Christopher McKee took the floor to provide some historical perspective from his decades of experience in the field. McKee noted that when (keynote speaker) Lennard Fisk was the associate administrator for NASA’s science programs, there was a strong SSB and internal advisory apparatus at NASA, implying that today the agency’s advisory bodies have been somewhat weakened. Concerning the midterm assessments, McKee echoed previous comments about their importance but said that they should not reprioritize the decadal surveys’ recommendations, in part because the midterms do not have the same level of community involvement as the surveys do. When he served on the committee for the 2005 astronomy survey midterm assessment, McKee said that the committee discussed whether and to what extent the priorities laid out in the 2000 decadal survey should be reprioritized because circumstances surrounding its implementation had changed so drastically. However, he explained, the midterm committee exercised restraint because 5 years of progress is an insufficient time period for making a determination about whether to reprioritize a decadal survey or not. The science does not evolve that much either; for instance, the question, How did the universe begin? will be included in decadal surveys for the next century.
McKee also said that NASA should not blindly follow the literal words of the decadal surveys, but rather follow the science objectives of the prioritized missions, noting that even though the science goals are not always ranked, the missions usually are. When it comes to figuring out alternate courses of action during implementation of a decadal survey based on changing budgetary or programmatic circumstances, McKee said it is possible to change the decision rules so long as they are consistent with the general principles and intent of the survey. Toward this end, he believes the midterm assessments are an appropriate juncture to look forward and consider what will be included in the next decadal survey, perhaps even recommending that NASA commission scientific and mission studies that would take place before the next survey begins. In addition, he said, stakeholders should consider more separation between establishing the science goals for the surveys and their implementation, perhaps by starting the science portion of the decadal a year before creating an implementation strategy (i.e., prioritizing missions), as opposed to doing both concurrently.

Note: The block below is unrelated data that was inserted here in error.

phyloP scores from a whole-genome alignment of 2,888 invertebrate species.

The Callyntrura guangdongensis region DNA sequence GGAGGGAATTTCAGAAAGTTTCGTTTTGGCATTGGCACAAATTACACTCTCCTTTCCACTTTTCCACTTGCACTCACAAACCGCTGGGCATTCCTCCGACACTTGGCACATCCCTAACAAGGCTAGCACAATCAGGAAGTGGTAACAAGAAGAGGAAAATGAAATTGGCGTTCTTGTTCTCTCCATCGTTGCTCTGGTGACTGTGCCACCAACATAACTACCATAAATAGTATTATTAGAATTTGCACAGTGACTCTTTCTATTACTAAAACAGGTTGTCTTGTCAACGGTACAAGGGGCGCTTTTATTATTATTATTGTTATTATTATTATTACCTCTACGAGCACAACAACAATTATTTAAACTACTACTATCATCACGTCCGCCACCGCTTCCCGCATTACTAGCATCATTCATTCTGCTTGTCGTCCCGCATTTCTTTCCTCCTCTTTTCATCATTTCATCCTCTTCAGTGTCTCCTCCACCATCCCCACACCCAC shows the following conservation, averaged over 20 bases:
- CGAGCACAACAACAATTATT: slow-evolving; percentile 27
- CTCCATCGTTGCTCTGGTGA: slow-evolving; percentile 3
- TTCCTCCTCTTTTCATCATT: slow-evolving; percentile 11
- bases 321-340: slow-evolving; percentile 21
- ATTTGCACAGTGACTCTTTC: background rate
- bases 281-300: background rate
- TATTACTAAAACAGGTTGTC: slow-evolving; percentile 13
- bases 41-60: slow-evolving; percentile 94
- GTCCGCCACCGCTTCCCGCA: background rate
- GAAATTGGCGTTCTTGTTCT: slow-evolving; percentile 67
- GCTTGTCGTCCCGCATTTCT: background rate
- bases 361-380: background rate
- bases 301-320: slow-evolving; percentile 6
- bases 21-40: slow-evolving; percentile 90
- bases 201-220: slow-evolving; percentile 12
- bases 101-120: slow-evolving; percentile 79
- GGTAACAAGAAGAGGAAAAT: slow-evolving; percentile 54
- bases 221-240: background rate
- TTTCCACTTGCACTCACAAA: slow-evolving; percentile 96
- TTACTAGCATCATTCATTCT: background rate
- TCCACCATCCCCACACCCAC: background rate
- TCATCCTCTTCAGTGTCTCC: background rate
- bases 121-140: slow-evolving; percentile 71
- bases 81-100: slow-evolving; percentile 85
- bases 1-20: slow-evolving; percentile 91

Finally, Larry Esposito began his opening remarks by stating the NRC’s strategic advice is shifting away from its traditional focus of a scientific perspective. Because of this change, there is a clear and important role for the SSB standing committees to pick up the mantle of providing strategic advice for the Earth and space sciences. However, he believes—as was mentioned by previous panelists—that the standing committees should meet more than once a year to foster more frequent communications and
3 As of 2013, the Space Studies Board’s standing committees will each meet at least twice per year.
strengthen relationships between agency representatives and standing committee members. Additional activities that might be undertaken by the NRC could be studies to track scientific or technical advances or studies to evaluate the resiliency of the NRC’s strategic advice in the political environment. Esposito also suggested that the standing committees be responsible for writing the first draft of the statement of task (SOT) for the next decadal survey for their discipline. The standing committees would be tuned to the latest scientific advances and state of the field and well aware of programmatic issues at NASA or other sponsor agencies, and they would be able to clearly establish how best to use the cost and technical evaluation process.
The panel discussion focused on the differences between the NRC standing committees and NASA’s internal advisory committees and how to strengthen the overall NASA advisory apparatus.
Charles Kennel began the discussion by voicing his agreement with previously made comments regarding the weakening of the standing committees and their ability to give advice to stakeholders. Referring back to comments made by Steven Squyres about the importance of getting a study’s SOT right, he said that the standing committees can provide crucial input to the negotiations between the NRC and NASA (among other sponsors).